Walt, Bev's husband, joins in on the cleaning. "We're having a daylily sale," he said. "It's in conjunction with the Master Gardeners Plant Sale in the park. We'll have a separate display." The Club's daylily sale is an annual event and allows visitors to buy choice daylilies very, very low prices.
|A Different Climate|
Mississippi native Janet McWilliams politely suggests that Ozarkers only think they know about summer heat and humidity. Now, however, she's lived quite a few years in Springfield, Missouri, and says with a big smile, "I love it." Janet, a Daylily Society board member, here is busily pulling weeds, cutting away old growth, and brushing cedar mulch back to expose the season's first green daylily shoots.
|The Daylily Fare|
On the menu for the first spring feeding is a basic 13-13-13 fertilizer for a good start, mixed with slow-release Osmocote for sustained feeding.
Cliff Garland broadcasts the fertilizer pellets over the beds. "We should see the first blooms around the end of June, first of July," he said. Cliff knows about daylilies--as noted earlier, he's donated hundreds to the garden. Other major contributors of plants have been Frieda's brother, Duane Cookson of the St. Louis Daylily Society, and Pat Kost of Republic, Missouri.
|The Garden and the Gazebo|
Cliff at work with compost and mulch near the garden's gazebo. This photo shows only a small part of the garden in its early stages in 2007. It contained seven beds in the beginning and today occupies 11 beds.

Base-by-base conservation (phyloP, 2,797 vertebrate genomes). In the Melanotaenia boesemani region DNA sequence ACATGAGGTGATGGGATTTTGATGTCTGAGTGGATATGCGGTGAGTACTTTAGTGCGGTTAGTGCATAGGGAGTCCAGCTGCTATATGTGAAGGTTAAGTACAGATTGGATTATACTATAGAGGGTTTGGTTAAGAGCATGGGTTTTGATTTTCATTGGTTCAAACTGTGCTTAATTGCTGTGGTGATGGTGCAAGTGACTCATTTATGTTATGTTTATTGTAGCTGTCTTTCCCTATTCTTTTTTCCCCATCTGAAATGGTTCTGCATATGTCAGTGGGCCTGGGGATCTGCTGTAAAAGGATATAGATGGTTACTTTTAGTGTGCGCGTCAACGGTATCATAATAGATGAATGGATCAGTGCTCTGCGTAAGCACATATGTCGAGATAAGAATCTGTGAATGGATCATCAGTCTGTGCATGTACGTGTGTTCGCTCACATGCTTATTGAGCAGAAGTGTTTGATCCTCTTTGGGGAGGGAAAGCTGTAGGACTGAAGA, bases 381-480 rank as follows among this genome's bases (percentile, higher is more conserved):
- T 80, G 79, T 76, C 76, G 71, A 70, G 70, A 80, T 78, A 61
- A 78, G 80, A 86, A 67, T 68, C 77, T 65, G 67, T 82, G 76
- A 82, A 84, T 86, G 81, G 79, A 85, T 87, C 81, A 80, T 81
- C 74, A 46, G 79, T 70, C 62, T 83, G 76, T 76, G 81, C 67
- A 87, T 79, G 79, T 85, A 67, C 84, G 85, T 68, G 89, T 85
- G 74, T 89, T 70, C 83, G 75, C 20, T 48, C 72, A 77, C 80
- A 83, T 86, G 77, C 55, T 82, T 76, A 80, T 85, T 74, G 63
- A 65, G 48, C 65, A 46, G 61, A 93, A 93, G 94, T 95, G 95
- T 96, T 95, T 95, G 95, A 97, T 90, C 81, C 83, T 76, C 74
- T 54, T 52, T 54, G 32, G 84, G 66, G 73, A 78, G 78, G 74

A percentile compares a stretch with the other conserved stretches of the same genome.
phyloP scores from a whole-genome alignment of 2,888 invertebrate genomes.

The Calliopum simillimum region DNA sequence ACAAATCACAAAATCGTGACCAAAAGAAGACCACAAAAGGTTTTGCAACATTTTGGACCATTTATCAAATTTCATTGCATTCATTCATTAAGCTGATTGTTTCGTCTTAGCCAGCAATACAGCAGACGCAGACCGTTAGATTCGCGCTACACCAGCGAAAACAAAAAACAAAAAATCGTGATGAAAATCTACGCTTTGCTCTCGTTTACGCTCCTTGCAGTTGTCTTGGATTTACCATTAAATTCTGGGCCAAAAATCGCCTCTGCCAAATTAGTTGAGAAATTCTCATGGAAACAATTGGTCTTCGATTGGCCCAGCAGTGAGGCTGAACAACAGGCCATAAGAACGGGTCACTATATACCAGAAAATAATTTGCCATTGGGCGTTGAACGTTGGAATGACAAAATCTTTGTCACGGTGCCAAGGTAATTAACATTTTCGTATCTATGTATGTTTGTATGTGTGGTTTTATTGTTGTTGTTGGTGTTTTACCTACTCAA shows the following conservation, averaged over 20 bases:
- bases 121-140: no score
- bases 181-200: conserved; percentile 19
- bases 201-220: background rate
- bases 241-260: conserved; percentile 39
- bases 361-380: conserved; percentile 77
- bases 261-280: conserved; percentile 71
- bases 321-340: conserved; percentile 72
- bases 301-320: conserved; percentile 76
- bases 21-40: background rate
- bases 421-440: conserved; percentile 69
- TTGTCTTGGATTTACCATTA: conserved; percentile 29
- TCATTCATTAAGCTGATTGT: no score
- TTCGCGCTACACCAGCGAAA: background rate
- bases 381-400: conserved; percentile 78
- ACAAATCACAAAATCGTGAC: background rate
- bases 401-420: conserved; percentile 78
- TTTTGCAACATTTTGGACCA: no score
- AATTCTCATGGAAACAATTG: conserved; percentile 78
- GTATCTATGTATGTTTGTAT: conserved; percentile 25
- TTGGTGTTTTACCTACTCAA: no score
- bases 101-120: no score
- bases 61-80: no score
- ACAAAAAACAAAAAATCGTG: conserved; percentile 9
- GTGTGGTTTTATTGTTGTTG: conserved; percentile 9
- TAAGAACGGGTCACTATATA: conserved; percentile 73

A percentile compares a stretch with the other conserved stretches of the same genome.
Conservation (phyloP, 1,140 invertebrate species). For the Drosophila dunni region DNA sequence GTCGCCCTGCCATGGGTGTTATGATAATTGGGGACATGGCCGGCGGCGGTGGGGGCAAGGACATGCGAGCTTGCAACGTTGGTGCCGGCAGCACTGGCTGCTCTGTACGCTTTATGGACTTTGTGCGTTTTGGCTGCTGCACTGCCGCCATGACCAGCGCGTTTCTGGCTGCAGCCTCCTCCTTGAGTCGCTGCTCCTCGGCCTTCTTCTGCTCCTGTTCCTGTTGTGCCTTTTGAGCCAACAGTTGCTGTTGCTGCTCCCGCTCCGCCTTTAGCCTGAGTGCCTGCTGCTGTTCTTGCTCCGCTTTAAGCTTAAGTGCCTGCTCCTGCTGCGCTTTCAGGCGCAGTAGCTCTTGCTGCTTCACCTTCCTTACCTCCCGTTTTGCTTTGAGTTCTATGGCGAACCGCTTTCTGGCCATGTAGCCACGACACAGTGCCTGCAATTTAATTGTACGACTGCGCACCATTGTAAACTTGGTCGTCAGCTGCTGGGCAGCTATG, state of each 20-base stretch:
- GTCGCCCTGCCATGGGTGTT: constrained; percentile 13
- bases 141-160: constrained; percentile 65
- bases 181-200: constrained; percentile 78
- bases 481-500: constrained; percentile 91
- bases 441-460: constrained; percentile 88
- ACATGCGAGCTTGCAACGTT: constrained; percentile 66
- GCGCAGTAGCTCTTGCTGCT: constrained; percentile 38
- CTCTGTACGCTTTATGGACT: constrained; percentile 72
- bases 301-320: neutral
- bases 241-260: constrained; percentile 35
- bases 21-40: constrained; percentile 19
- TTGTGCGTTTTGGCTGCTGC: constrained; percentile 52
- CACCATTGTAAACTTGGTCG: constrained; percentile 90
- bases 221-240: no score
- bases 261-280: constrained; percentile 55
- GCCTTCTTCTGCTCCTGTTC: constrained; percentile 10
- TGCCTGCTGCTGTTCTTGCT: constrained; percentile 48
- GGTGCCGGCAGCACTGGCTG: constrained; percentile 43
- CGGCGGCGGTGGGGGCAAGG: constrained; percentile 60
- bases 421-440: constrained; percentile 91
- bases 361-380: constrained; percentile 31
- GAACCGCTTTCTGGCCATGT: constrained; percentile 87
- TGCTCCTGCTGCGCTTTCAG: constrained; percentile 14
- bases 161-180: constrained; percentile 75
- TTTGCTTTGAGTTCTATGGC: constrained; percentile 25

|The Earliest Views|
A view of the Daylily Garden at its very beginnings shows empty beds stretching into the distance.
The Garden's very first shoots were cause for celebration, and were soon to be followed by the shoots of thousands more daylilies and the promise that if all went well, the results would be spectacular.
Just before its very first flowering, in the spring of 2008, the Garden looked especially lush and promising.
|The Very First Flowers|
The very first daylily to bloom in the new Daylily Garden was this beauty, the variety 'Saratoga Springtime', photographed on May 23rd, 2008. Soon to come, an amazing display of thousands of blossoms.
|Color and Design|
For easy strolling and viewing, all of the Daylily Garden beds were arranged among lovely, curvilinear paths.
By early June, 2008, the beds were packed with plants, flowers, and buds about to burst into blossom.
The Springfield Botanical Gardens are an invaluable resource for all, and the Daylily Garden especially stands out for its awe-inspiring range of colors, as shown by this brilliant 'Chicago Cherry' variety....
...and this more subtle 'Midnight Aura'.
|A Treasury for Photographers|
For photographers, amateur and professional, the 5,000 plants and more than 800 varieties in the Daylily Garden provide an unequaled resource for explorations of color and pattern in flowers.
Here Alissa Beatty, a professional photographer with Christine Bonnevier Photography in Springfield, takes focus on a daylily she finds especially captivating.
|A Rare Treat for Visitors|
Visitors to the Daylily Garden today marvel at the sheer numbers of flowers and their amazing variations in colors, shadings, and patterns. Indeed, it's easy to slip into a real reverie when surrounded by so much color and life, especially in midsummer when the garden reaches peak bloom.
|The National Daylily Garden Sign|
A major achievement.
NOW THAT YOU KNOW A BIT OF THE DAYLILY GARDEN STORY, YOU CAN GO TO THE TOP OF THIS PAGE FOR LINKS TO SEE A GREAT MANY OF ITS GORGEOUS FLOWERS.